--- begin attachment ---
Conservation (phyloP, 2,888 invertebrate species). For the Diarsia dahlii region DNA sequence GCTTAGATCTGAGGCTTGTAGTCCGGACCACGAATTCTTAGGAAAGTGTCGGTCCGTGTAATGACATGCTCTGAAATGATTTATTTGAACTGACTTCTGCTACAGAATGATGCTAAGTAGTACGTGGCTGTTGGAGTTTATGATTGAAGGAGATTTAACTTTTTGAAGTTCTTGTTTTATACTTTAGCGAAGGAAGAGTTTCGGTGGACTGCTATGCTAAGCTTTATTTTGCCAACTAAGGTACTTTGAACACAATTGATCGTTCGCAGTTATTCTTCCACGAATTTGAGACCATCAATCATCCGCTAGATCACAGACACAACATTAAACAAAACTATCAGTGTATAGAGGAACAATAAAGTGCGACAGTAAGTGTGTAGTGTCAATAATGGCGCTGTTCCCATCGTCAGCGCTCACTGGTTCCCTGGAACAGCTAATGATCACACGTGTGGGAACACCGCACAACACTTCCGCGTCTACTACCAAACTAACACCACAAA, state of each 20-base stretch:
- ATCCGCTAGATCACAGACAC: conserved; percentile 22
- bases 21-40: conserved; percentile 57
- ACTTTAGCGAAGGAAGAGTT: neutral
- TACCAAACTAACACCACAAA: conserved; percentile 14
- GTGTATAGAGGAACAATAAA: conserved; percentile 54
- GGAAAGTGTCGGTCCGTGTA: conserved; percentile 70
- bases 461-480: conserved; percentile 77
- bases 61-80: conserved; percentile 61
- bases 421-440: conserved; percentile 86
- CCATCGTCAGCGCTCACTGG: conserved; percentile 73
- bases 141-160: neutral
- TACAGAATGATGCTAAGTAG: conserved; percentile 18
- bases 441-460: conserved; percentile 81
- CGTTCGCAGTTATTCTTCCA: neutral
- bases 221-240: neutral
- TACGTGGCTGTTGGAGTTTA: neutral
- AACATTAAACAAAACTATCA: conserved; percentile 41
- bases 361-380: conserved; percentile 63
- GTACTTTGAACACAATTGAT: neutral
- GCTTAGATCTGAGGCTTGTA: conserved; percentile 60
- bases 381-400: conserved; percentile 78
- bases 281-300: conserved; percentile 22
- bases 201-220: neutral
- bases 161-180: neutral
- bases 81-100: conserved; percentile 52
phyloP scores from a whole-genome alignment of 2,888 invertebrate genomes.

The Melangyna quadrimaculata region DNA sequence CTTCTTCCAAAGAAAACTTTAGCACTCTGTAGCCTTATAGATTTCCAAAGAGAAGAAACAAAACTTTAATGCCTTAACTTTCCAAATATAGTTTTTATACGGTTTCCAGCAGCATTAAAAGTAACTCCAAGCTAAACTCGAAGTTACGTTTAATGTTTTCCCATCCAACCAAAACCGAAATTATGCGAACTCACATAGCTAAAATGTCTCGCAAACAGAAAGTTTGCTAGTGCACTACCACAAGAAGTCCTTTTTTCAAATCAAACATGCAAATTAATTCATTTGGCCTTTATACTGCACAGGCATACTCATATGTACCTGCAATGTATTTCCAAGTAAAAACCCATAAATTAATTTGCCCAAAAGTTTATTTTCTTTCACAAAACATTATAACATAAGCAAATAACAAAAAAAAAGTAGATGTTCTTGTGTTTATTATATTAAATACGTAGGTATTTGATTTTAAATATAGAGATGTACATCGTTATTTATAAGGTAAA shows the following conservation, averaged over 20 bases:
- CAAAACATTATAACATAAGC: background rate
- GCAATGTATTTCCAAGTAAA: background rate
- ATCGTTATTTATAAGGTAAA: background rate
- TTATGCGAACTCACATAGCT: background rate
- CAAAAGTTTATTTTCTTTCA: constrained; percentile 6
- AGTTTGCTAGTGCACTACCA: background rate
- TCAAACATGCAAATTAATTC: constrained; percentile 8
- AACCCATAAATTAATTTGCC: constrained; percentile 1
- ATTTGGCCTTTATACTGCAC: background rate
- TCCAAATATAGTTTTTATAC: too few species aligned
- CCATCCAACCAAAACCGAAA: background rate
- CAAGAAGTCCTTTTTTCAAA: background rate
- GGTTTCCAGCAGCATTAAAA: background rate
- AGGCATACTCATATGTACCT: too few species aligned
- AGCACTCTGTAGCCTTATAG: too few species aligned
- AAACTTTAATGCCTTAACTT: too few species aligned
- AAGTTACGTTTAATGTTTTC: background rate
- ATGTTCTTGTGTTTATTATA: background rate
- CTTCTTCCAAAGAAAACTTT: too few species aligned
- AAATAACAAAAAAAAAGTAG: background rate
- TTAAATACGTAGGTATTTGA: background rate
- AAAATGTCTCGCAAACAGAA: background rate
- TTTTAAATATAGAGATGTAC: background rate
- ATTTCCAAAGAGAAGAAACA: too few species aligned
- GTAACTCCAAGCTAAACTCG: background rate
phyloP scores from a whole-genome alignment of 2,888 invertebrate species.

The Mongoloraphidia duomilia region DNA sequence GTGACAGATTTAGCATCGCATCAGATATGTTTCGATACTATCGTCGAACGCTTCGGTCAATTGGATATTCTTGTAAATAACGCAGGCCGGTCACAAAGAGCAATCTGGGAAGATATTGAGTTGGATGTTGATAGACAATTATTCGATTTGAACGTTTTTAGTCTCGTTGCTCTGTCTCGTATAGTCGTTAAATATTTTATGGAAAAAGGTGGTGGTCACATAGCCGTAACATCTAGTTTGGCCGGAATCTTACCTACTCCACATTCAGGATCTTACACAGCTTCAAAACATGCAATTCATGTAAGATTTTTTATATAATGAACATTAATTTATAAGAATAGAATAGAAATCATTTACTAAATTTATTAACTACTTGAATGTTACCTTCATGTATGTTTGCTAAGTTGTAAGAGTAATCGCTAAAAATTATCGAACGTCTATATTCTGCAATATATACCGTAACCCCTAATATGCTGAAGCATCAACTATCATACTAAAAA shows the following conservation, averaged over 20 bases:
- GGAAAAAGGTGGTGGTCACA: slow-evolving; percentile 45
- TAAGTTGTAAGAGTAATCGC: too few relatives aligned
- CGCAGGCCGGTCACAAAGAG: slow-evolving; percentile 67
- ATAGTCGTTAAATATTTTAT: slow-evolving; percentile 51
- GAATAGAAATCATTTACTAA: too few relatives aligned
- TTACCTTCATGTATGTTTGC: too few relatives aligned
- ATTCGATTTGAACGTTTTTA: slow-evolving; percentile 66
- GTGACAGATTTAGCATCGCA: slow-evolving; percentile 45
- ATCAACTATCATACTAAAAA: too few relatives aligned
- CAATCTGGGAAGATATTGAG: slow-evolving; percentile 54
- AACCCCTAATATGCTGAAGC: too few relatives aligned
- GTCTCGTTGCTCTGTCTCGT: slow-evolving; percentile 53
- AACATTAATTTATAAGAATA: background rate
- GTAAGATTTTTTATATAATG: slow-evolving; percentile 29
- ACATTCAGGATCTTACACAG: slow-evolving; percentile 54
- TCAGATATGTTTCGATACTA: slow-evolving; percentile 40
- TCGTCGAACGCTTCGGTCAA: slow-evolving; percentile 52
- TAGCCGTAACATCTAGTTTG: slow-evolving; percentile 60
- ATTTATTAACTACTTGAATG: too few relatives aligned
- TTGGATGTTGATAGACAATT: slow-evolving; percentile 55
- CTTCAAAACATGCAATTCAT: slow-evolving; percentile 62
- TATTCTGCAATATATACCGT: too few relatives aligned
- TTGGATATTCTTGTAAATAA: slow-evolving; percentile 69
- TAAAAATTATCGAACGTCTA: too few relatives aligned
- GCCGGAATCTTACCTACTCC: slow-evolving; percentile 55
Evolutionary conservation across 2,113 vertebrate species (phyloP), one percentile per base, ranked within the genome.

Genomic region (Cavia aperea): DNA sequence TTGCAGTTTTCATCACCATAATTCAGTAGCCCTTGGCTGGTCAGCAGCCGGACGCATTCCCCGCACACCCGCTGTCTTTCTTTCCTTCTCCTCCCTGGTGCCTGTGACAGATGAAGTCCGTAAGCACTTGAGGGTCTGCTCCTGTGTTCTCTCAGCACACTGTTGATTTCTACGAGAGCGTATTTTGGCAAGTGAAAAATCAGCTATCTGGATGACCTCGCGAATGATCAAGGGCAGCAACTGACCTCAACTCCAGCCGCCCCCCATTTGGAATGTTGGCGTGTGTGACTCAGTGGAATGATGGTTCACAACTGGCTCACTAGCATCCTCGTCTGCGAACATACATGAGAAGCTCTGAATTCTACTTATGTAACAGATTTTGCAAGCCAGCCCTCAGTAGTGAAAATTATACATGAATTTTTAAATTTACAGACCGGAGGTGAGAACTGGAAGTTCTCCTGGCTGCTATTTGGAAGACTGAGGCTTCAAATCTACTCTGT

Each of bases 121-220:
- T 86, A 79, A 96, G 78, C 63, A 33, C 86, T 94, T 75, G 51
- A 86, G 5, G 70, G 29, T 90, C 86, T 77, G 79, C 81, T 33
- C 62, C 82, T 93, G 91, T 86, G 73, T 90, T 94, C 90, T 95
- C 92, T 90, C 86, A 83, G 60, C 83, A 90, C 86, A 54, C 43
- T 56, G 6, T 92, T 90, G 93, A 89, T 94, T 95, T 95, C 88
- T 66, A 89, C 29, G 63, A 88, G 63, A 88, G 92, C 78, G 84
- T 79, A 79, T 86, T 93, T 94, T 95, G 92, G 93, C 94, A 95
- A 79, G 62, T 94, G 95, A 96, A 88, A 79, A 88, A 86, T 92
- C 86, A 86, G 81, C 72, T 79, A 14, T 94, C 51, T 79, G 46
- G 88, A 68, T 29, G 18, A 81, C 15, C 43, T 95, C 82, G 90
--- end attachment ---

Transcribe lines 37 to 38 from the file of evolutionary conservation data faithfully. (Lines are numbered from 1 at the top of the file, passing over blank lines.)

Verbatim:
- ATTTGGCCTTTATACTGCAC: background rate
- TCCAAATATAGTTTTTATAC: too few species aligned